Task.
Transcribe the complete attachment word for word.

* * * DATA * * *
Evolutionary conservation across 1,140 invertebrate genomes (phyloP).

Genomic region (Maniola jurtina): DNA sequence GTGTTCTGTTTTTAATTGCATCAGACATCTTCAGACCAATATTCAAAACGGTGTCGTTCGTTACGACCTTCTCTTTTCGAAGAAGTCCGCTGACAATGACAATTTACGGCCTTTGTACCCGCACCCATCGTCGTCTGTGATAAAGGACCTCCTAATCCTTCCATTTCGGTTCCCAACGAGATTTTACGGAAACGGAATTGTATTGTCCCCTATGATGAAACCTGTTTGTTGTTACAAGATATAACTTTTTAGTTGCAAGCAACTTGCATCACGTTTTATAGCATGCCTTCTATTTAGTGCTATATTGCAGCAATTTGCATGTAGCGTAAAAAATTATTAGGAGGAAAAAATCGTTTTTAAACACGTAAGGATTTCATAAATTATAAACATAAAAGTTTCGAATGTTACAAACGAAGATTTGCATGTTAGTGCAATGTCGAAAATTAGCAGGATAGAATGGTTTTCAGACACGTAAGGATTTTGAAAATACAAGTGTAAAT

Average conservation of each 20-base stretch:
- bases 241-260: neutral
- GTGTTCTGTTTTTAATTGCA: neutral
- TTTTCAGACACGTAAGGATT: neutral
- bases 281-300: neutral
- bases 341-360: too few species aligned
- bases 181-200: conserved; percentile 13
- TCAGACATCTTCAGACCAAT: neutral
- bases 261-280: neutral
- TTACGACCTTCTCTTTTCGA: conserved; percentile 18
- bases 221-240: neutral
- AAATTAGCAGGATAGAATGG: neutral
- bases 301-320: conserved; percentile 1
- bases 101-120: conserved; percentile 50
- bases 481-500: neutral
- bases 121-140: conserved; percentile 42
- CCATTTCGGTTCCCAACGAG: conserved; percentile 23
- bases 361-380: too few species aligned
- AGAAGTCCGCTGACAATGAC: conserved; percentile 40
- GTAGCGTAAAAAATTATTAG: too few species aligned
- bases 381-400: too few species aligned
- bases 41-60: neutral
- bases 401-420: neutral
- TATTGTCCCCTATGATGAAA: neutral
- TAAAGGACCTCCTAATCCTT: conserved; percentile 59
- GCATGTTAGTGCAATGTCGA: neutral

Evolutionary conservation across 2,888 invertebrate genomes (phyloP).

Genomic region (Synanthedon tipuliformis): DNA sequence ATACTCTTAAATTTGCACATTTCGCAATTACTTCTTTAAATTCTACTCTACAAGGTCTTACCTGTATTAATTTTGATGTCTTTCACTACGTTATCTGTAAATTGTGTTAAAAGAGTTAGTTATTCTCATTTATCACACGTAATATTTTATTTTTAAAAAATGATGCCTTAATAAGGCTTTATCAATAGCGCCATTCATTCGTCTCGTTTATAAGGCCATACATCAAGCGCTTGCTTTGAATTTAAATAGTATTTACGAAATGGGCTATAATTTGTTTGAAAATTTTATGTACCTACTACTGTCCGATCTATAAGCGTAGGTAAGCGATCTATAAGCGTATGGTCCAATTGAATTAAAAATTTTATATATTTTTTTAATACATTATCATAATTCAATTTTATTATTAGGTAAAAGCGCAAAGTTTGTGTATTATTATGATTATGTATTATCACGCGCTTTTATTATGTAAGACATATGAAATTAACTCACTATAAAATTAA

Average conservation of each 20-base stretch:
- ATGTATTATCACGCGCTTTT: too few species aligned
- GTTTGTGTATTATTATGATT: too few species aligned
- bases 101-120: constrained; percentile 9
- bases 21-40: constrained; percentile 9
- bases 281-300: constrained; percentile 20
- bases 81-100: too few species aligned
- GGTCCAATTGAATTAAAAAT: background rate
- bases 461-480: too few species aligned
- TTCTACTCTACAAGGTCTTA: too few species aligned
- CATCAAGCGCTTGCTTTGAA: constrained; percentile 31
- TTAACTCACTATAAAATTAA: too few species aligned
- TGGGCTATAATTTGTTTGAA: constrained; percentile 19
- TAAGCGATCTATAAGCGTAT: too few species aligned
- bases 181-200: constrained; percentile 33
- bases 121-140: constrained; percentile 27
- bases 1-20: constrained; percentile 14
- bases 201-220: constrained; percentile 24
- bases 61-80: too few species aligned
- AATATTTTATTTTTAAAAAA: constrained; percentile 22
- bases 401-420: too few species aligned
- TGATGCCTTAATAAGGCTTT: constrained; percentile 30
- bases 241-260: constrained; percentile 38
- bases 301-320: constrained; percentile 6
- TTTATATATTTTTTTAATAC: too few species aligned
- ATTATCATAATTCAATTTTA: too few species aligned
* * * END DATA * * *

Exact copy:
Evolutionary conservation across 1,140 invertebrate genomes (phyloP).

Genomic region (Maniola jurtina): DNA sequence GTGTTCTGTTTTTAATTGCATCAGACATCTTCAGACCAATATTCAAAACGGTGTCGTTCGTTACGACCTTCTCTTTTCGAAGAAGTCCGCTGACAATGACAATTTACGGCCTTTGTACCCGCACCCATCGTCGTCTGTGATAAAGGACCTCCTAATCCTTCCATTTCGGTTCCCAACGAGATTTTACGGAAACGGAATTGTATTGTCCCCTATGATGAAACCTGTTTGTTGTTACAAGATATAACTTTTTAGTTGCAAGCAACTTGCATCACGTTTTATAGCATGCCTTCTATTTAGTGCTATATTGCAGCAATTTGCATGTAGCGTAAAAAATTATTAGGAGGAAAAAATCGTTTTTAAACACGTAAGGATTTCATAAATTATAAACATAAAAGTTTCGAATGTTACAAACGAAGATTTGCATGTTAGTGCAATGTCGAAAATTAGCAGGATAGAATGGTTTTCAGACACGTAAGGATTTTGAAAATACAAGTGTAAAT

Average conservation of each 20-base stretch:
- bases 241-260: neutral
- GTGTTCTGTTTTTAATTGCA: neutral
- TTTTCAGACACGTAAGGATT: neutral
- bases 281-300: neutral
- bases 341-360: too few species aligned
- bases 181-200: conserved; percentile 13
- TCAGACATCTTCAGACCAAT: neutral
- bases 261-280: neutral
- TTACGACCTTCTCTTTTCGA: conserved; percentile 18
- bases 221-240: neutral
- AAATTAGCAGGATAGAATGG: neutral
- bases 301-320: conserved; percentile 1
- bases 101-120: conserved; percentile 50
- bases 481-500: neutral
- bases 121-140: conserved; percentile 42
- CCATTTCGGTTCCCAACGAG: conserved; percentile 23
- bases 361-380: too few species aligned
- AGAAGTCCGCTGACAATGAC: conserved; percentile 40
- GTAGCGTAAAAAATTATTAG: too few species aligned
- bases 381-400: too few species aligned
- bases 41-60: neutral
- bases 401-420: neutral
- TATTGTCCCCTATGATGAAA: neutral
- TAAAGGACCTCCTAATCCTT: conserved; percentile 59
- GCATGTTAGTGCAATGTCGA: neutral

Evolutionary conservation across 2,888 invertebrate genomes (phyloP).

Genomic region (Synanthedon tipuliformis): DNA sequence ATACTCTTAAATTTGCACATTTCGCAATTACTTCTTTAAATTCTACTCTACAAGGTCTTACCTGTATTAATTTTGATGTCTTTCACTACGTTATCTGTAAATTGTGTTAAAAGAGTTAGTTATTCTCATTTATCACACGTAATATTTTATTTTTAAAAAATGATGCCTTAATAAGGCTTTATCAATAGCGCCATTCATTCGTCTCGTTTATAAGGCCATACATCAAGCGCTTGCTTTGAATTTAAATAGTATTTACGAAATGGGCTATAATTTGTTTGAAAATTTTATGTACCTACTACTGTCCGATCTATAAGCGTAGGTAAGCGATCTATAAGCGTATGGTCCAATTGAATTAAAAATTTTATATATTTTTTTAATACATTATCATAATTCAATTTTATTATTAGGTAAAAGCGCAAAGTTTGTGTATTATTATGATTATGTATTATCACGCGCTTTTATTATGTAAGACATATGAAATTAACTCACTATAAAATTAA

Average conservation of each 20-base stretch:
- ATGTATTATCACGCGCTTTT: too few species aligned
- GTTTGTGTATTATTATGATT: too few species aligned
- bases 101-120: constrained; percentile 9
- bases 21-40: constrained; percentile 9
- bases 281-300: constrained; percentile 20
- bases 81-100: too few species aligned
- GGTCCAATTGAATTAAAAAT: background rate
- bases 461-480: too few species aligned
- TTCTACTCTACAAGGTCTTA: too few species aligned
- CATCAAGCGCTTGCTTTGAA: constrained; percentile 31
- TTAACTCACTATAAAATTAA: too few species aligned
- TGGGCTATAATTTGTTTGAA: constrained; percentile 19
- TAAGCGATCTATAAGCGTAT: too few species aligned
- bases 181-200: constrained; percentile 33
- bases 121-140: constrained; percentile 27
- bases 1-20: constrained; percentile 14
- bases 201-220: constrained; percentile 24
- bases 61-80: too few species aligned
- AATATTTTATTTTTAAAAAA: constrained; percentile 22
- bases 401-420: too few species aligned
- TGATGCCTTAATAAGGCTTT: constrained; percentile 30
- bases 241-260: constrained; percentile 38
- bases 301-320: constrained; percentile 6
- TTTATATATTTTTTTAATAC: too few species aligned
- ATTATCATAATTCAATTTTA: too few species aligned